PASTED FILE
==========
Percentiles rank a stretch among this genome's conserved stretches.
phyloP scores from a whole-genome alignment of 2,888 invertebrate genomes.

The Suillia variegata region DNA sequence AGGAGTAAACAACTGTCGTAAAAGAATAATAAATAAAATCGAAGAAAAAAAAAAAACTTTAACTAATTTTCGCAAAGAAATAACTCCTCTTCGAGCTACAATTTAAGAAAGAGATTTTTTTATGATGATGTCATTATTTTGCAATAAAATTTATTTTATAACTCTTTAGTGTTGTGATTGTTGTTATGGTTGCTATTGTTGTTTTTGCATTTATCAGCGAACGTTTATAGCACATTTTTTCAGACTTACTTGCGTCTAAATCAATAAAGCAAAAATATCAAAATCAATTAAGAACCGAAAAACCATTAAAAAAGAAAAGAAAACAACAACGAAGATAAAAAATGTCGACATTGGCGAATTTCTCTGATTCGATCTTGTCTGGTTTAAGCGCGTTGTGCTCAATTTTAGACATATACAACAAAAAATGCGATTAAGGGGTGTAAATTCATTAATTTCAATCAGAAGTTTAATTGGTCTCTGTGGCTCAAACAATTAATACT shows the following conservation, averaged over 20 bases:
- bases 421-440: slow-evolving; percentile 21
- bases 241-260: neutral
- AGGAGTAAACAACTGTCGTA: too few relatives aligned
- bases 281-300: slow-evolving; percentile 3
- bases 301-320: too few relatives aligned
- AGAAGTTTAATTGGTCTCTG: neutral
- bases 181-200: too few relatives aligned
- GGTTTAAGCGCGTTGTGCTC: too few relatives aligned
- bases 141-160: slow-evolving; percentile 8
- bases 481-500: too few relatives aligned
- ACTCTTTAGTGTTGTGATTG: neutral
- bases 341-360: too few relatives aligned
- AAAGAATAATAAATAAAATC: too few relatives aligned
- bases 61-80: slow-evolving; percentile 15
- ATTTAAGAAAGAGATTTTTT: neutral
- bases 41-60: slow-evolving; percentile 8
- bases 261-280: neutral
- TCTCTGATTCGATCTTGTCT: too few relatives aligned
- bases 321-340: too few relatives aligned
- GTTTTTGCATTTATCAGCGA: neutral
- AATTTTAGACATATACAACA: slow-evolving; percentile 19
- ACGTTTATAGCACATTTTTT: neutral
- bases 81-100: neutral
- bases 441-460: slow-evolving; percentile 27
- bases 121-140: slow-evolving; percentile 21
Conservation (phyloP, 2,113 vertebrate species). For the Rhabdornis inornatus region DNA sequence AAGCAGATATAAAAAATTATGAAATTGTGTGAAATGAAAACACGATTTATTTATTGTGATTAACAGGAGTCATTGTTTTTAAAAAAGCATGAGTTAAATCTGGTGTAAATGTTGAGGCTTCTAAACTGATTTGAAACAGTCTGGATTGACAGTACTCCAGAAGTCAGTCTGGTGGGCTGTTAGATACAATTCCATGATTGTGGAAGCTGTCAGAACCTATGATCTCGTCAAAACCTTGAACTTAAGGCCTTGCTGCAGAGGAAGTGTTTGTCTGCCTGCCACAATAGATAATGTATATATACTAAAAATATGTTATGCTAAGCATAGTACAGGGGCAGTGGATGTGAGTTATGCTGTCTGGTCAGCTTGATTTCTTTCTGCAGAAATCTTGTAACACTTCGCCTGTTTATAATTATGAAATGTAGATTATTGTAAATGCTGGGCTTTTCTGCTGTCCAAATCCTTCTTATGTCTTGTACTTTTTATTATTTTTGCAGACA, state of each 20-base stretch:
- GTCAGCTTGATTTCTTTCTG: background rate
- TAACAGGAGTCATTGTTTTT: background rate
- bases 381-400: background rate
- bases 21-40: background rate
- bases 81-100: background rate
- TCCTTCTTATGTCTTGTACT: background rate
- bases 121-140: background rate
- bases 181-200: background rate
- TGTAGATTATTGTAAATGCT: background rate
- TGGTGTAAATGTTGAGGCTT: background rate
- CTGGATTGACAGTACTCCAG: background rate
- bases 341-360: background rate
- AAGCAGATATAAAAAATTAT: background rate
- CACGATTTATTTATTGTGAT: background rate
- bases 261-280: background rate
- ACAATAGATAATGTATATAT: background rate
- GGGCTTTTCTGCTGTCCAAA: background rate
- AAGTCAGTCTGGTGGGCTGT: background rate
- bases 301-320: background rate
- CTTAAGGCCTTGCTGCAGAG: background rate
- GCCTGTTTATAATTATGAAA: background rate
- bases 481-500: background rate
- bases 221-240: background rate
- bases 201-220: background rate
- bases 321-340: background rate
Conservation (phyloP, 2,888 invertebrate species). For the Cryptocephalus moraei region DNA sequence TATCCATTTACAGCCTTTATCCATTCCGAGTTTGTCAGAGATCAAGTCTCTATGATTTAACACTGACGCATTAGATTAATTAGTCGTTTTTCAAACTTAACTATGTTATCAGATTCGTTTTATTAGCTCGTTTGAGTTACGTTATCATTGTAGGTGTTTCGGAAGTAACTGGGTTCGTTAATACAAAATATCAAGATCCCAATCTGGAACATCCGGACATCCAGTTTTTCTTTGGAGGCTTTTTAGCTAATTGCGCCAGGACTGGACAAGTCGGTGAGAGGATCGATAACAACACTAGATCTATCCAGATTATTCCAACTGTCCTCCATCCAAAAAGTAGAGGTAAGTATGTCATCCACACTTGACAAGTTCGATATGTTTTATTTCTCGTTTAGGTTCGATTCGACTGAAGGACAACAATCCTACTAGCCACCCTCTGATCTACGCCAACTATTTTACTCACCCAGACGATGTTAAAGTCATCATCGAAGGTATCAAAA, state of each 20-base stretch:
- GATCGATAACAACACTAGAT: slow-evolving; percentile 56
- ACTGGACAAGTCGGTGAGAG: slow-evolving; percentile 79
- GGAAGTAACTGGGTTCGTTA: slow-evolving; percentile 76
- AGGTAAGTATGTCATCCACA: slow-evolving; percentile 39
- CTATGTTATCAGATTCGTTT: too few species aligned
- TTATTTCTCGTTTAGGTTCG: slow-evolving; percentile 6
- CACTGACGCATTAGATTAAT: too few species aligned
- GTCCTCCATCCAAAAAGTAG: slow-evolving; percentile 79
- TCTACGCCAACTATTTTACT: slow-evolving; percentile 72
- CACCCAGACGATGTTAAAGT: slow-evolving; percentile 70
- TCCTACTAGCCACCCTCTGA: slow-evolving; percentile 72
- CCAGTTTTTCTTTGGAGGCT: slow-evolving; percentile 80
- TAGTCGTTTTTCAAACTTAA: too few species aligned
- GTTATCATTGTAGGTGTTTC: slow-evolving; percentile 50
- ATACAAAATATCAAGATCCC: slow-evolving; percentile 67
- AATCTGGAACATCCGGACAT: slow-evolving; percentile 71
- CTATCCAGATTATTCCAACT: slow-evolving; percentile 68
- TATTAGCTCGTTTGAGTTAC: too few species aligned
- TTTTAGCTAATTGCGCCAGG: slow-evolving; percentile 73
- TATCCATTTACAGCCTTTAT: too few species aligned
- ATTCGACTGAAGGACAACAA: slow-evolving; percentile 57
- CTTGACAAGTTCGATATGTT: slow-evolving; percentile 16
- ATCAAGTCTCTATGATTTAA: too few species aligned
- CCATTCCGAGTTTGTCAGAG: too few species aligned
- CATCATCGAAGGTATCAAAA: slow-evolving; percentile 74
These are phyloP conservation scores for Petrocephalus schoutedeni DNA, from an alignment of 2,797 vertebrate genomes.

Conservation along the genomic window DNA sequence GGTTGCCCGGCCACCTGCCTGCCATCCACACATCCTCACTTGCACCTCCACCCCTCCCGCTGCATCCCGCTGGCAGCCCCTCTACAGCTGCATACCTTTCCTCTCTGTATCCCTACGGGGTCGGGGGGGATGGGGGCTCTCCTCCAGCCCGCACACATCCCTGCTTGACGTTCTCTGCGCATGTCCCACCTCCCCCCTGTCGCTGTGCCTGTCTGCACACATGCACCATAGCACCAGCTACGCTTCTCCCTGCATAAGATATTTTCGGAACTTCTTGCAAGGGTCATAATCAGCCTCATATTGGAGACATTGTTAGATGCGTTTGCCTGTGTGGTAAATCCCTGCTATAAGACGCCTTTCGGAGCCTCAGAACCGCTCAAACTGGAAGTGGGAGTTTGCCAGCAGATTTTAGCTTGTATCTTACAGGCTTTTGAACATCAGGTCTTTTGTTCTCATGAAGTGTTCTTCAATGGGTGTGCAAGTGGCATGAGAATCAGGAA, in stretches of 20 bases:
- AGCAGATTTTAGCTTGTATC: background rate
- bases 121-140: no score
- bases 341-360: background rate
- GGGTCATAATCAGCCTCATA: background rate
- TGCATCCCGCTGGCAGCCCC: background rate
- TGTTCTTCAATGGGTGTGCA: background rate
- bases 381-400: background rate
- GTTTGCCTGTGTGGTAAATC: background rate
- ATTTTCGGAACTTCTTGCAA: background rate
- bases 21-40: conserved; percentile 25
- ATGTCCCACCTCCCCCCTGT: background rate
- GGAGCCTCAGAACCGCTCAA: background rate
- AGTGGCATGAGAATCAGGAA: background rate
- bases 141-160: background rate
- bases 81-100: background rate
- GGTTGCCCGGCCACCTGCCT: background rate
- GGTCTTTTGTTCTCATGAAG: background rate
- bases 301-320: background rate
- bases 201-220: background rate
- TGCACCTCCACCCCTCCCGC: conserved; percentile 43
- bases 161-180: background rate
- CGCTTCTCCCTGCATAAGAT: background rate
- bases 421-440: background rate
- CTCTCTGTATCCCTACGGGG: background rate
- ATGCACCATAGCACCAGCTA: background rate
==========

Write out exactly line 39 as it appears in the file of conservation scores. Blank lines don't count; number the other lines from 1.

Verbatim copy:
- TGGTGTAAATGTTGAGGCTT: background rate